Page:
Forrest Yoga Suns & Sun “B Series”

Here’s a little video I shot the other day at Yoga in the Heights, Jersey City, NJ before teaching. I teach Forrest Yoga at Yoga in the Heights Mondays & Wednesdays at 7:45pm and Saturdays at 9:15am.

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Connect To Your Core: Core Anatomy, Integration, and Application

In Forrest Yoga, we do core work. If you’ve never encountered this in a yoga class before, your first thought might be WHY? A strong core is incredibly important. In our modern day, “weakness” comes not just from lack of tone, but also from too much tone, or tightness. Sitting at a desk all day confers both lack of tone in some parts (lower back, pelvic floor) and too much tone in others (psoas, rhomboids). In Forrest Yoga, core work builds tone and connection where it is lacking, and releases tension where hyper-tonicity is adding to weakness and disconnect.

Our core muscles protect the bones and organs of our trunk, hold our organs in our abdominal cavity, and connect our trunk to our legs. A healthy toned core, one that is neither flaccid nor rigid, provides the best support for our vital organs, and in particular our guts. It’s a new way of thinking that “toned core” means “healthy guts” more than “six-pack abs,” but this is what Forrest Yoga does: takes you far deeper into understanding your body, and also helps dismantle a lot of popular, but erroneous, ideas.

In this two-hour workshop, we’ll review the basic anatomy of the core, in particular the muscles most commonly used in our basic core moves. I’ll explain what the muscles do, then you’ll experience that (integrate the information) by doing the poses yourself. For regular practitioners, you’ll get a new level of detail in understanding your core work poses. For new folks to Forrest Yoga, you’ll get a crash course in knowing how this part of your body works. Doing the poses following the anatomy part of the workshop should help everyone feel more educated and aware about this part of our body that for many of us, is an area we’d rather not think about, or don’t really understand well.

Once we’ve talked about and experienced our core muscles, we’ll put it all together into a back-bending class (yup, you use you core in that too and the more intelligent you are about the application of your core muscles in back-bending, the more pleasure and the more results you’ll receive from your back-bending practice). You’ll feel the support of your core from, as Ana Forrest likes to say “crotch to crown” and that’s pretty exciting. My experience of core work is that it makes me feel really connected, really powerful, sexier, and more alive.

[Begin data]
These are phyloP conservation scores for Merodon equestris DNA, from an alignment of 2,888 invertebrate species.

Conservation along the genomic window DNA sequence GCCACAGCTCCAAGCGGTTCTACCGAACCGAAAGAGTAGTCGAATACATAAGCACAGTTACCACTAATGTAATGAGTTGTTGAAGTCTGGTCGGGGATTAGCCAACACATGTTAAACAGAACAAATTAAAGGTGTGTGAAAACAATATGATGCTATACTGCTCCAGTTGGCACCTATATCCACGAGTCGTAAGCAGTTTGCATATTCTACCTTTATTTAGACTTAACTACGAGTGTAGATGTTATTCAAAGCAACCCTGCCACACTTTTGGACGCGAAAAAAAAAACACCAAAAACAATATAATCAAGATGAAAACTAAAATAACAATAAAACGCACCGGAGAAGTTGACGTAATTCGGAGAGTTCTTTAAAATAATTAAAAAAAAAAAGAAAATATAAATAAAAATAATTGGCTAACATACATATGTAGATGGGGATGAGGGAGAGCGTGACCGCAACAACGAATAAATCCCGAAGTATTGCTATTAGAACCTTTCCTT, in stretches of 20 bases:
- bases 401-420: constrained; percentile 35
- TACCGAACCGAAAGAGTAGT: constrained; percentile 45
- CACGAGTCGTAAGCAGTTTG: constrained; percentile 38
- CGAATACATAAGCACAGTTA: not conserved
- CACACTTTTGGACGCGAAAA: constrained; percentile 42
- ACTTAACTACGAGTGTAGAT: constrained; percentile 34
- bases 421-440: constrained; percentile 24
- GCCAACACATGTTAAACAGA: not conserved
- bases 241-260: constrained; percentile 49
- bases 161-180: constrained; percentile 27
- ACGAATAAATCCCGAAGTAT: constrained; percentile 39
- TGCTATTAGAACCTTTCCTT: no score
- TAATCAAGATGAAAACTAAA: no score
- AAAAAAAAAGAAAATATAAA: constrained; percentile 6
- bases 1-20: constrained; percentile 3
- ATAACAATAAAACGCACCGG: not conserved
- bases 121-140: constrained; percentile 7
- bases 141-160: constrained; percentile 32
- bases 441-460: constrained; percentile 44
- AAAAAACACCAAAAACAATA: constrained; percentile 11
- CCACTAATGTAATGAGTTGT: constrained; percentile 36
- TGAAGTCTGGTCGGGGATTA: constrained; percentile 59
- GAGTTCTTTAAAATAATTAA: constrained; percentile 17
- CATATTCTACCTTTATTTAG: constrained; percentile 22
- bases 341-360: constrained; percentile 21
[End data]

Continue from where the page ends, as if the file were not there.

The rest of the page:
I hope you will join us on Friday, May 15th from 7-9pm at Yoga in the Heights, 317 Central Ave., in Jersey City, NJ. www.jcheightsyoga.com

NewCore_web

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Beauty Report: My Students’ Progress

My student wanted to know how long she’s been coming to my classes. I told her about 3 months. She told me “I’ve lost 12 pounds. My mother notices it when we Skype.” I’m so happy that she feels better in her body, and happy for the pride she is growing for herself at her accomplishment.

My student wanted to sell his business and follow his heart. It took about two years, but he sold his business and is now figuring out this new phase of his life. I’m so proud of him for following his heart. I’m so inspired by his generosity to those who know him, including me, his fortunate teacher.

My student wanted to see movement in her feet. She said “they’re frozen, like dead.” Within a few months, space and breath started coming between her toes, and now she is a full-on lover of the breath. “I thought you were a little weird at first, talking all this about breath, but now, I totally understand it and realize how important it is.” I’m so proud of her for persevering and for sitting with her doubt and skepticism until she knew for herself.

My student told me that she gave up a relationship because she knew it was time to let it go. She said she got the strength to realize this from our classes. I’m so proud of her, and have such respect for her strength and courage.

My student wanted to get pregnant. I asked her to feel for how she could be more receptive in her life. I related, being a “woman in control,” a highly capable, hyper-independent “modern woman,” more by default than by choice. She started slowing down and making more time for her. She sent me a photo of her beautiful baby boy hours after he was born. I never saw her in class again. I suspect she’s found a new kind of satisfaction and peace, a yoga of her own, with her growing family. I’m so happy for her realizing her dream.